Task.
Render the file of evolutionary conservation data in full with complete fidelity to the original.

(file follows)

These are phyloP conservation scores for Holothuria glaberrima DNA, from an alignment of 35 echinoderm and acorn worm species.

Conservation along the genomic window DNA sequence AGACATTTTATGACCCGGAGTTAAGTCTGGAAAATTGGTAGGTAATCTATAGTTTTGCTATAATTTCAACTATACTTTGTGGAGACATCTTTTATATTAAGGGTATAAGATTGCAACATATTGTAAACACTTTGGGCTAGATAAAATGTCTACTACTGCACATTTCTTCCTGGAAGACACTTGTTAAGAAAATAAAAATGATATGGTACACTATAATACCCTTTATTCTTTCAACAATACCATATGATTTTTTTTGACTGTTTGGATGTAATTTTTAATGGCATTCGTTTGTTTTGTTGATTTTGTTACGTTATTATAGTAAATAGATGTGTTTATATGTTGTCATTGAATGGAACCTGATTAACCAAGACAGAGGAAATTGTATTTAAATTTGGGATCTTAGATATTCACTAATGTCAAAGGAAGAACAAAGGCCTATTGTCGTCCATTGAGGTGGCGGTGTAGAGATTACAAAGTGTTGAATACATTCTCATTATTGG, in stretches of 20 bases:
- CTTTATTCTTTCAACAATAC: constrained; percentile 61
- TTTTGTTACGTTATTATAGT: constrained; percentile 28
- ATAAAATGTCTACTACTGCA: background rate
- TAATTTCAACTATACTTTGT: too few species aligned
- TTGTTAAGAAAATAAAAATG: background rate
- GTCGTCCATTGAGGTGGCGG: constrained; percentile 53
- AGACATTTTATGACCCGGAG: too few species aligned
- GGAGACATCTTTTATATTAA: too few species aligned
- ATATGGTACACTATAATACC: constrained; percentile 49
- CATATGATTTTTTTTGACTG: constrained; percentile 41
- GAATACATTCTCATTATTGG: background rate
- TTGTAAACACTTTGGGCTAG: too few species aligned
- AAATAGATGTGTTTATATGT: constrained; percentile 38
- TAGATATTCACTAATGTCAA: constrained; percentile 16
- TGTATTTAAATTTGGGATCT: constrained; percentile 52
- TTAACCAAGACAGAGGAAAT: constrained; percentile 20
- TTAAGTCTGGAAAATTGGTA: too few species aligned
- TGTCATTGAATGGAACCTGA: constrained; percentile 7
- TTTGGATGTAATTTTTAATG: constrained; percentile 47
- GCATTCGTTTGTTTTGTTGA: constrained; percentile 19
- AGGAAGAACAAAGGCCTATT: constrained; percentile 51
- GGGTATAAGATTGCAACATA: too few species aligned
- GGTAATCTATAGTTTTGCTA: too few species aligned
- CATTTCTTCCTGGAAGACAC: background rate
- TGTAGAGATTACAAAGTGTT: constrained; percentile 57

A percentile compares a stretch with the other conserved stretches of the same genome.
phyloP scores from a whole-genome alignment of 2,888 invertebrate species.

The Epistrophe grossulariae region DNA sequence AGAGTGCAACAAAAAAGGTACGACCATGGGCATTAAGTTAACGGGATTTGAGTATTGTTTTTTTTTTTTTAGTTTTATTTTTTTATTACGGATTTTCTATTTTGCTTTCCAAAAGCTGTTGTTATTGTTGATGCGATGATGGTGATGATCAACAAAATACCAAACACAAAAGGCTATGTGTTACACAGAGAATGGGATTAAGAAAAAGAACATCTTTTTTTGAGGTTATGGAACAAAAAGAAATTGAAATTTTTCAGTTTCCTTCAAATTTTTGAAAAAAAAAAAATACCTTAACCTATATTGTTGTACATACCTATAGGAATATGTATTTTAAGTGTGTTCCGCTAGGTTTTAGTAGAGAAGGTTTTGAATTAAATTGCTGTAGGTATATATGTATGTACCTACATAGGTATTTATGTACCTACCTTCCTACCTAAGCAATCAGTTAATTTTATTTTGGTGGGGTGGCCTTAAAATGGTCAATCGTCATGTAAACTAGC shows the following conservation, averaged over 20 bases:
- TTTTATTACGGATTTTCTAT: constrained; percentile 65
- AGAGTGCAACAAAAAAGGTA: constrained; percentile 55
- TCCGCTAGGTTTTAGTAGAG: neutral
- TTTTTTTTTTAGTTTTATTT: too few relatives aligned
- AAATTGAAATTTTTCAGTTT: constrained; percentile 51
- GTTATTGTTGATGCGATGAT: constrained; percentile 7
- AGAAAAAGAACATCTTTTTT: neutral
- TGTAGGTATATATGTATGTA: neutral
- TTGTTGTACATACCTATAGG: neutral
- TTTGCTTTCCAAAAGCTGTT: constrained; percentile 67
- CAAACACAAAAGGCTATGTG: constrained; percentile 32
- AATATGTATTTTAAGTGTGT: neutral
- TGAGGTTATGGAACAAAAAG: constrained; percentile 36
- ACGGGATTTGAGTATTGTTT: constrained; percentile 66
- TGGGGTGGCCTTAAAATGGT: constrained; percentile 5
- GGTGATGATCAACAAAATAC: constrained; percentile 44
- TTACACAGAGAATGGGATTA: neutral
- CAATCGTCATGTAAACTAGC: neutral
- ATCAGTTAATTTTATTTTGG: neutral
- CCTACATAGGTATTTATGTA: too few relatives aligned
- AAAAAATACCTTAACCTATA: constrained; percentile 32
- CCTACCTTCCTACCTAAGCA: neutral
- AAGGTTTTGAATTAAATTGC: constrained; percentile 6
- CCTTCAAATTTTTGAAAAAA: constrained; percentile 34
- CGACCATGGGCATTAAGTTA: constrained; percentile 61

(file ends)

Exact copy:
These are phyloP conservation scores for Holothuria glaberrima DNA, from an alignment of 35 echinoderm and acorn worm species.

Conservation along the genomic window DNA sequence AGACATTTTATGACCCGGAGTTAAGTCTGGAAAATTGGTAGGTAATCTATAGTTTTGCTATAATTTCAACTATACTTTGTGGAGACATCTTTTATATTAAGGGTATAAGATTGCAACATATTGTAAACACTTTGGGCTAGATAAAATGTCTACTACTGCACATTTCTTCCTGGAAGACACTTGTTAAGAAAATAAAAATGATATGGTACACTATAATACCCTTTATTCTTTCAACAATACCATATGATTTTTTTTGACTGTTTGGATGTAATTTTTAATGGCATTCGTTTGTTTTGTTGATTTTGTTACGTTATTATAGTAAATAGATGTGTTTATATGTTGTCATTGAATGGAACCTGATTAACCAAGACAGAGGAAATTGTATTTAAATTTGGGATCTTAGATATTCACTAATGTCAAAGGAAGAACAAAGGCCTATTGTCGTCCATTGAGGTGGCGGTGTAGAGATTACAAAGTGTTGAATACATTCTCATTATTGG, in stretches of 20 bases:
- CTTTATTCTTTCAACAATAC: constrained; percentile 61
- TTTTGTTACGTTATTATAGT: constrained; percentile 28
- ATAAAATGTCTACTACTGCA: background rate
- TAATTTCAACTATACTTTGT: too few species aligned
- TTGTTAAGAAAATAAAAATG: background rate
- GTCGTCCATTGAGGTGGCGG: constrained; percentile 53
- AGACATTTTATGACCCGGAG: too few species aligned
- GGAGACATCTTTTATATTAA: too few species aligned
- ATATGGTACACTATAATACC: constrained; percentile 49
- CATATGATTTTTTTTGACTG: constrained; percentile 41
- GAATACATTCTCATTATTGG: background rate
- TTGTAAACACTTTGGGCTAG: too few species aligned
- AAATAGATGTGTTTATATGT: constrained; percentile 38
- TAGATATTCACTAATGTCAA: constrained; percentile 16
- TGTATTTAAATTTGGGATCT: constrained; percentile 52
- TTAACCAAGACAGAGGAAAT: constrained; percentile 20
- TTAAGTCTGGAAAATTGGTA: too few species aligned
- TGTCATTGAATGGAACCTGA: constrained; percentile 7
- TTTGGATGTAATTTTTAATG: constrained; percentile 47
- GCATTCGTTTGTTTTGTTGA: constrained; percentile 19
- AGGAAGAACAAAGGCCTATT: constrained; percentile 51
- GGGTATAAGATTGCAACATA: too few species aligned
- GGTAATCTATAGTTTTGCTA: too few species aligned
- CATTTCTTCCTGGAAGACAC: background rate
- TGTAGAGATTACAAAGTGTT: constrained; percentile 57

A percentile compares a stretch with the other conserved stretches of the same genome.
phyloP scores from a whole-genome alignment of 2,888 invertebrate species.

The Epistrophe grossulariae region DNA sequence AGAGTGCAACAAAAAAGGTACGACCATGGGCATTAAGTTAACGGGATTTGAGTATTGTTTTTTTTTTTTTAGTTTTATTTTTTTATTACGGATTTTCTATTTTGCTTTCCAAAAGCTGTTGTTATTGTTGATGCGATGATGGTGATGATCAACAAAATACCAAACACAAAAGGCTATGTGTTACACAGAGAATGGGATTAAGAAAAAGAACATCTTTTTTTGAGGTTATGGAACAAAAAGAAATTGAAATTTTTCAGTTTCCTTCAAATTTTTGAAAAAAAAAAAATACCTTAACCTATATTGTTGTACATACCTATAGGAATATGTATTTTAAGTGTGTTCCGCTAGGTTTTAGTAGAGAAGGTTTTGAATTAAATTGCTGTAGGTATATATGTATGTACCTACATAGGTATTTATGTACCTACCTTCCTACCTAAGCAATCAGTTAATTTTATTTTGGTGGGGTGGCCTTAAAATGGTCAATCGTCATGTAAACTAGC shows the following conservation, averaged over 20 bases:
- TTTTATTACGGATTTTCTAT: constrained; percentile 65
- AGAGTGCAACAAAAAAGGTA: constrained; percentile 55
- TCCGCTAGGTTTTAGTAGAG: neutral
- TTTTTTTTTTAGTTTTATTT: too few relatives aligned
- AAATTGAAATTTTTCAGTTT: constrained; percentile 51
- GTTATTGTTGATGCGATGAT: constrained; percentile 7
- AGAAAAAGAACATCTTTTTT: neutral
- TGTAGGTATATATGTATGTA: neutral
- TTGTTGTACATACCTATAGG: neutral
- TTTGCTTTCCAAAAGCTGTT: constrained; percentile 67
- CAAACACAAAAGGCTATGTG: constrained; percentile 32
- AATATGTATTTTAAGTGTGT: neutral
- TGAGGTTATGGAACAAAAAG: constrained; percentile 36
- ACGGGATTTGAGTATTGTTT: constrained; percentile 66
- TGGGGTGGCCTTAAAATGGT: constrained; percentile 5
- GGTGATGATCAACAAAATAC: constrained; percentile 44
- TTACACAGAGAATGGGATTA: neutral
- CAATCGTCATGTAAACTAGC: neutral
- ATCAGTTAATTTTATTTTGG: neutral
- CCTACATAGGTATTTATGTA: too few relatives aligned
- AAAAAATACCTTAACCTATA: constrained; percentile 32
- CCTACCTTCCTACCTAAGCA: neutral
- AAGGTTTTGAATTAAATTGC: constrained; percentile 6
- CCTTCAAATTTTTGAAAAAA: constrained; percentile 34
- CGACCATGGGCATTAAGTTA: constrained; percentile 61